Chapter 28 Microprogramming and the design of the control circuits in an electronic digital computer 339
operations called for in the control register unit. The fourth column shows which conditional flip-flop, if any, is to be set and the digit which is to be used to set it; for example, (1)C8 means that flip-flop number 1 is set by the sign digit of the number in register C, while (2)G1 means that flip-flop number 2 is set by the least significant digit of the number in register C. In the case of unconditional micro-orders columns 5 and 7 are blank and column 6 contains the address of the next micro-order to be executed. In the case of conditional micro-orders column 5 shows which flip-flop is used to operate the conditional switch and columns 6 and 7 give the alternative addresses to which control is to be sent when the conditional flip-flop contains a 0 or a 1 respectively.
Micro-orders 0 to 4 are concerned with the extraction of orders from the store. They serve to bring about the transfer of the order from the store to register E and then cause the five most significant digits of the order to be placed in register II with the result that control is transferred to one of the micro-orders 5 to 15, each of which corresponds to a distinct order in the machine order code. In this way the sequence of micro-orders needed to perform the particular operation called for is begun.
The way in which the various operations are performed can be followed from Table 2. In the section dealing with multiplication, it is assumed that numbers lie in the range -1 < x < 1 and that negative numbers are represented in the machine by their complements with respect to 2. It will be noted that the process of drawing up a micro-programme is very similar to that of drawing up an ordinary programme for an automatic computing machine and the problems involved are very much alike.
4. The timing of micro-operations
The assumption that all micro-operations take the same length of time to perform is not likely to be borne out in practice. In particular in a parallel machine it may not be possible to design an adder in which the carry propagation time is sufficiently short to enable an addition to be performed in substantially the same length of time as that taken for a simple transfer. It will be necessary, therefore, to arrange that the wave-form generator feeding the decoding tree should, when suitably stimulated by a pulse from one of the outputs from matrix A, supply a somewhat longer pulse than that normally required. Other operations may take many times as long to perform as an ordinary micro-order; for example, access to and from the store (particularly if a delay store is used) and operation of the input and output devices of the machine. The sequence of operations in the micro-programme must therefore be interrupted. One way of doing this is to prevent pulses from the wave-form generator reaching the decoding tree during the waiting period. This method, although quite feasible, appears to involve just the kind of complication which the present system is designed to avoid. A more attractive system is to make the machine wait on a conditional micro-order which transfers control back to itself unless the associated conditional flip-flop is set. Setting of this flip-flop takes place when the operation is completed, and control then goes to the next micro-order in the sequence. The machine is thus in a condition of 'dynamic stop' while waiting for the operation to be completed. This system has the advantage that no complication is introduced into the units supplying the wave-forms to the decoding tree and that the control equipment required is similar to that already provided for other purposes.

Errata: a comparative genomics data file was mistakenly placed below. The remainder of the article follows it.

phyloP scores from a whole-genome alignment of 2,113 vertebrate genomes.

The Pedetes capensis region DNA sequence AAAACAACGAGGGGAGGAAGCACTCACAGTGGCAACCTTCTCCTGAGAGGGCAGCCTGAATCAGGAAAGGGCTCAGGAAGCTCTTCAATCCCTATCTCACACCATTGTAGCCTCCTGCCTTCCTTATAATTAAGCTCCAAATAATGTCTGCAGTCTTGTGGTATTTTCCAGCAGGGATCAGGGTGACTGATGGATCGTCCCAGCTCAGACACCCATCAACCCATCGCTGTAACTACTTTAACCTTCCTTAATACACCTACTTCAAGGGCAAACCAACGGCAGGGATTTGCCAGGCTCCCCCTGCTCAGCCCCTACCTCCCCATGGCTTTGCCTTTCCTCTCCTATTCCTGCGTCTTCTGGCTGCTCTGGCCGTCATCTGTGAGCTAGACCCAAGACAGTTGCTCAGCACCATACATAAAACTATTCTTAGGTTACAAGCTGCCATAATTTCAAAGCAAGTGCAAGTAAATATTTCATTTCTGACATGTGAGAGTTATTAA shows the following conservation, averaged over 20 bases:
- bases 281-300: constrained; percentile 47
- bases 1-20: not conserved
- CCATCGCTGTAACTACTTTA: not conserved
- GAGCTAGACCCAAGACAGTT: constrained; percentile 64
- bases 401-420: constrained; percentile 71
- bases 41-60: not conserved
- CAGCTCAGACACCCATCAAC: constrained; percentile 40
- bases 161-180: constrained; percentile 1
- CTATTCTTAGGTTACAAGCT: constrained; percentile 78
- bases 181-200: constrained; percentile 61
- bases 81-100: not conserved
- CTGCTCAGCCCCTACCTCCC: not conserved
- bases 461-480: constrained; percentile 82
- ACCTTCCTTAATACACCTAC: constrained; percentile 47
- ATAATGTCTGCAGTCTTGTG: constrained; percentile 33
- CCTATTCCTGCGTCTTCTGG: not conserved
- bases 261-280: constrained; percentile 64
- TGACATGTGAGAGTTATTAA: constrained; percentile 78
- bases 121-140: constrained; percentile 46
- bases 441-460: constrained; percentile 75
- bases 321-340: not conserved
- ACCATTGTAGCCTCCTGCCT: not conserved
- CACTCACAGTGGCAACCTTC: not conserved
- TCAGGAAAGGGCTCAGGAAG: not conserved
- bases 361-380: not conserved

It will be seen that the equipment needed to execute a complicated order in the machine order code is of the same form as that required for a simple one, namely outlets from the decoding tree and diodes in the matrices. Quite complicated orders can, therefore, be built into the machine without difficulty. In particular, arithmetical operations on numbers expressed in floating binary form and other similar operations can be micro-programmed and it is found that they do not involve very large numbers of micro-orders. For example, a micro-programme providing for the floating-point operations of addition, subtraction, and multiplication needs about 70 micro-orders. The switching system in the arithmetical unit must, of course, be designed with these operations in view. The decoding tree and matrices of a parallel machine with 40 digits in the arithmetical unit and provision for 256 micro-orders would only amount to about 15% of the total equipment in the machine, so that it appears that such a machine can well be provided with built-in facilities of considerable complexity.
The number of micro-orders needed in a complicated micro-programme can sometimes be reduced by making use of what might be called micro-subroutines. For example, when two numbers have to be added together in a floating binary machine, some shifting of one of them is usually necessary before the addition can take place. By making the micro-orders for this shifting operation serve also when a multiplication is called for, considerable saving is effected.
Four registers is the bare minimum needed in the arithmetical unit in order to enable the basic arithmetical operations to be performed. If any extension or refinement of the facilities provided is required, it may be necessary to increase the number of registers.